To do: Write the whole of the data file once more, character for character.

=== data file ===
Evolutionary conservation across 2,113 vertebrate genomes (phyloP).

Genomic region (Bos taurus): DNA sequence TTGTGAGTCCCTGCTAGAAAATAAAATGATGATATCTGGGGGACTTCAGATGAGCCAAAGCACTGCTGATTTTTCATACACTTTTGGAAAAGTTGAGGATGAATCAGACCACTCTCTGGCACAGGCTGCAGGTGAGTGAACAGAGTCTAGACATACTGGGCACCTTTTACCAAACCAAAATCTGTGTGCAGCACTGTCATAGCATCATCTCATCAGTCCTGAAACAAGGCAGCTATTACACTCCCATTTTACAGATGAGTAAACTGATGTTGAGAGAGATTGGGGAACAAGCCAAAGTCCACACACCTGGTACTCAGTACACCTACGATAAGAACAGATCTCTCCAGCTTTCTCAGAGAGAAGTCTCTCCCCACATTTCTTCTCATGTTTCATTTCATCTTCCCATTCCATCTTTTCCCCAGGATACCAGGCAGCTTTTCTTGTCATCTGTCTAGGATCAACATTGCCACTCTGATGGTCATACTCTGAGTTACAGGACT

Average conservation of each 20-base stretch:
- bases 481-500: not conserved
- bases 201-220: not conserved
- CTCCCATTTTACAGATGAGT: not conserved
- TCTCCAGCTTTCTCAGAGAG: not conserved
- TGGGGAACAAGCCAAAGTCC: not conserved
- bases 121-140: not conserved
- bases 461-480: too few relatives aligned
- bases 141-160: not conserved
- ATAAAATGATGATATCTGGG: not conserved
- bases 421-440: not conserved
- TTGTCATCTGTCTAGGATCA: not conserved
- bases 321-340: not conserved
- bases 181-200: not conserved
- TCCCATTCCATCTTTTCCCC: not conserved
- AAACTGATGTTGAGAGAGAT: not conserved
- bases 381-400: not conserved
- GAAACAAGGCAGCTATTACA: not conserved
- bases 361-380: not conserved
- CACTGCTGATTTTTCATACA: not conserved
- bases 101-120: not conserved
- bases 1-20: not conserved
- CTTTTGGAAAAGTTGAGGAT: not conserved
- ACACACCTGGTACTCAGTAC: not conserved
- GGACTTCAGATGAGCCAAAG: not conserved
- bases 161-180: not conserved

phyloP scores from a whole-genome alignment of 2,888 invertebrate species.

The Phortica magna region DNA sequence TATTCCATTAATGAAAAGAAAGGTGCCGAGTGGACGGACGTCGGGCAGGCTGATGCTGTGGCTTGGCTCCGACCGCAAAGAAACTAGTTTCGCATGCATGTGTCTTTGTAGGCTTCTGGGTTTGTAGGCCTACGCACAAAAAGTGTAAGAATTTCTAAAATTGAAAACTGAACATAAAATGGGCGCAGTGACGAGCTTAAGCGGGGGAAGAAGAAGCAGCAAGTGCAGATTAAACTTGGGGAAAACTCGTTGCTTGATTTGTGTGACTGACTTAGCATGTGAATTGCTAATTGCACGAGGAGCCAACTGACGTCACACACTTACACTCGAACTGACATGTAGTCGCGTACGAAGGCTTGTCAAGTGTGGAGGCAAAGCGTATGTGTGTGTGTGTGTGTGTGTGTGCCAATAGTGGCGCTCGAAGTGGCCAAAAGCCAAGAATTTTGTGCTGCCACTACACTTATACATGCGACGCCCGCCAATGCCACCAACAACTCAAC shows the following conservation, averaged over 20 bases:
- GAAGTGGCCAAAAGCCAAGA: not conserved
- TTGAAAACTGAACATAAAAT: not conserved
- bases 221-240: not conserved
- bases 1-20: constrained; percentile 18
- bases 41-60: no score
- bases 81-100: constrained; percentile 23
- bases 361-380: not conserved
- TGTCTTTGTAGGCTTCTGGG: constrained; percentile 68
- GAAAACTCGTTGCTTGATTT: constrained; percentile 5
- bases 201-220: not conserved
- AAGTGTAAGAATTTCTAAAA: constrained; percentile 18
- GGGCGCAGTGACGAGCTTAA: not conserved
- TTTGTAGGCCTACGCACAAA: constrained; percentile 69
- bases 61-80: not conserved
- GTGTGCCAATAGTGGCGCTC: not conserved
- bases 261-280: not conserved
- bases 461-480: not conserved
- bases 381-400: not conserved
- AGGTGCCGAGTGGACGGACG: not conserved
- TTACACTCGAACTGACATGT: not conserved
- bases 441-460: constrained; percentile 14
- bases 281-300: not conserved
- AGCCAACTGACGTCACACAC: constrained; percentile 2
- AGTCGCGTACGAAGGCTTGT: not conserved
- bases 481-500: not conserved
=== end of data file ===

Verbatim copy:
Evolutionary conservation across 2,113 vertebrate genomes (phyloP).

Genomic region (Bos taurus): DNA sequence TTGTGAGTCCCTGCTAGAAAATAAAATGATGATATCTGGGGGACTTCAGATGAGCCAAAGCACTGCTGATTTTTCATACACTTTTGGAAAAGTTGAGGATGAATCAGACCACTCTCTGGCACAGGCTGCAGGTGAGTGAACAGAGTCTAGACATACTGGGCACCTTTTACCAAACCAAAATCTGTGTGCAGCACTGTCATAGCATCATCTCATCAGTCCTGAAACAAGGCAGCTATTACACTCCCATTTTACAGATGAGTAAACTGATGTTGAGAGAGATTGGGGAACAAGCCAAAGTCCACACACCTGGTACTCAGTACACCTACGATAAGAACAGATCTCTCCAGCTTTCTCAGAGAGAAGTCTCTCCCCACATTTCTTCTCATGTTTCATTTCATCTTCCCATTCCATCTTTTCCCCAGGATACCAGGCAGCTTTTCTTGTCATCTGTCTAGGATCAACATTGCCACTCTGATGGTCATACTCTGAGTTACAGGACT

Average conservation of each 20-base stretch:
- bases 481-500: not conserved
- bases 201-220: not conserved
- CTCCCATTTTACAGATGAGT: not conserved
- TCTCCAGCTTTCTCAGAGAG: not conserved
- TGGGGAACAAGCCAAAGTCC: not conserved
- bases 121-140: not conserved
- bases 461-480: too few relatives aligned
- bases 141-160: not conserved
- ATAAAATGATGATATCTGGG: not conserved
- bases 421-440: not conserved
- TTGTCATCTGTCTAGGATCA: not conserved
- bases 321-340: not conserved
- bases 181-200: not conserved
- TCCCATTCCATCTTTTCCCC: not conserved
- AAACTGATGTTGAGAGAGAT: not conserved
- bases 381-400: not conserved
- GAAACAAGGCAGCTATTACA: not conserved
- bases 361-380: not conserved
- CACTGCTGATTTTTCATACA: not conserved
- bases 101-120: not conserved
- bases 1-20: not conserved
- CTTTTGGAAAAGTTGAGGAT: not conserved
- ACACACCTGGTACTCAGTAC: not conserved
- GGACTTCAGATGAGCCAAAG: not conserved
- bases 161-180: not conserved

phyloP scores from a whole-genome alignment of 2,888 invertebrate species.

The Phortica magna region DNA sequence TATTCCATTAATGAAAAGAAAGGTGCCGAGTGGACGGACGTCGGGCAGGCTGATGCTGTGGCTTGGCTCCGACCGCAAAGAAACTAGTTTCGCATGCATGTGTCTTTGTAGGCTTCTGGGTTTGTAGGCCTACGCACAAAAAGTGTAAGAATTTCTAAAATTGAAAACTGAACATAAAATGGGCGCAGTGACGAGCTTAAGCGGGGGAAGAAGAAGCAGCAAGTGCAGATTAAACTTGGGGAAAACTCGTTGCTTGATTTGTGTGACTGACTTAGCATGTGAATTGCTAATTGCACGAGGAGCCAACTGACGTCACACACTTACACTCGAACTGACATGTAGTCGCGTACGAAGGCTTGTCAAGTGTGGAGGCAAAGCGTATGTGTGTGTGTGTGTGTGTGTGTGCCAATAGTGGCGCTCGAAGTGGCCAAAAGCCAAGAATTTTGTGCTGCCACTACACTTATACATGCGACGCCCGCCAATGCCACCAACAACTCAAC shows the following conservation, averaged over 20 bases:
- GAAGTGGCCAAAAGCCAAGA: not conserved
- TTGAAAACTGAACATAAAAT: not conserved
- bases 221-240: not conserved
- bases 1-20: constrained; percentile 18
- bases 41-60: no score
- bases 81-100: constrained; percentile 23
- bases 361-380: not conserved
- TGTCTTTGTAGGCTTCTGGG: constrained; percentile 68
- GAAAACTCGTTGCTTGATTT: constrained; percentile 5
- bases 201-220: not conserved
- AAGTGTAAGAATTTCTAAAA: constrained; percentile 18
- GGGCGCAGTGACGAGCTTAA: not conserved
- TTTGTAGGCCTACGCACAAA: constrained; percentile 69
- bases 61-80: not conserved
- GTGTGCCAATAGTGGCGCTC: not conserved
- bases 261-280: not conserved
- bases 461-480: not conserved
- bases 381-400: not conserved
- AGGTGCCGAGTGGACGGACG: not conserved
- TTACACTCGAACTGACATGT: not conserved
- bases 441-460: constrained; percentile 14
- bases 281-300: not conserved
- AGCCAACTGACGTCACACAC: constrained; percentile 2
- AGTCGCGTACGAAGGCTTGT: not conserved
- bases 481-500: not conserved